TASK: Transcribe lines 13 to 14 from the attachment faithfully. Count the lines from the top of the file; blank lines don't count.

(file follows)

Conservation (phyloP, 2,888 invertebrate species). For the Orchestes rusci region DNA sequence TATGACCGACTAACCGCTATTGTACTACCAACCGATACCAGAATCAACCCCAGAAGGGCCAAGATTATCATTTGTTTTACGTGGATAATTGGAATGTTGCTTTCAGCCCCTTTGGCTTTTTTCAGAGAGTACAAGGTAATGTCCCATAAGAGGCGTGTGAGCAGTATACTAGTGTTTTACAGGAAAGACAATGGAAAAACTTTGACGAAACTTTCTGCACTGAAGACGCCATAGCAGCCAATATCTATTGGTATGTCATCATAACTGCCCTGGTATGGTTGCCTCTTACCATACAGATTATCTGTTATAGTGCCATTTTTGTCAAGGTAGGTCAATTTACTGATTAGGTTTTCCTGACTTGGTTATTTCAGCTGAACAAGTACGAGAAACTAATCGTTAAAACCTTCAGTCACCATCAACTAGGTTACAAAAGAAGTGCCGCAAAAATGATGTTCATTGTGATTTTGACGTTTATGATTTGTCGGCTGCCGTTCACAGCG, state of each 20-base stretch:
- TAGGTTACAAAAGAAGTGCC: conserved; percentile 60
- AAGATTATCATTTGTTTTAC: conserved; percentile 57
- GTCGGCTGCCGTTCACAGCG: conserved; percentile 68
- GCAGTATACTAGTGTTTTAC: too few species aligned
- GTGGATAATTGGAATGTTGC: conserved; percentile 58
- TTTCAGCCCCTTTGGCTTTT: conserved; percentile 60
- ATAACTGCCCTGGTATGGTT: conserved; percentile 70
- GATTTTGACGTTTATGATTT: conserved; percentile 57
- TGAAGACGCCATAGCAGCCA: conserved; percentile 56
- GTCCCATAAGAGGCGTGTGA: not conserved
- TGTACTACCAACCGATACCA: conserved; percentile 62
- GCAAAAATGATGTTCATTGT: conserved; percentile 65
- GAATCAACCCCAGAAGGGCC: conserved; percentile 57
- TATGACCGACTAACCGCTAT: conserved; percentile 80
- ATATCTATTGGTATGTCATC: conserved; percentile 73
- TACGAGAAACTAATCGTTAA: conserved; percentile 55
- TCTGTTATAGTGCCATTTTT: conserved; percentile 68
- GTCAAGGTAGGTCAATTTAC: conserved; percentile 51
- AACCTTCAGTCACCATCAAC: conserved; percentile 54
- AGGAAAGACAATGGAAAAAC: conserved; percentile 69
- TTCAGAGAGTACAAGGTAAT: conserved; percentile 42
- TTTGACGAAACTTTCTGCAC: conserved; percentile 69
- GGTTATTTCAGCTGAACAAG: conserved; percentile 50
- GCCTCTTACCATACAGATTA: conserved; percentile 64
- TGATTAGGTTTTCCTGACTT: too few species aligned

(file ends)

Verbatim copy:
- GCAAAAATGATGTTCATTGT: conserved; percentile 65
- GAATCAACCCCAGAAGGGCC: conserved; percentile 57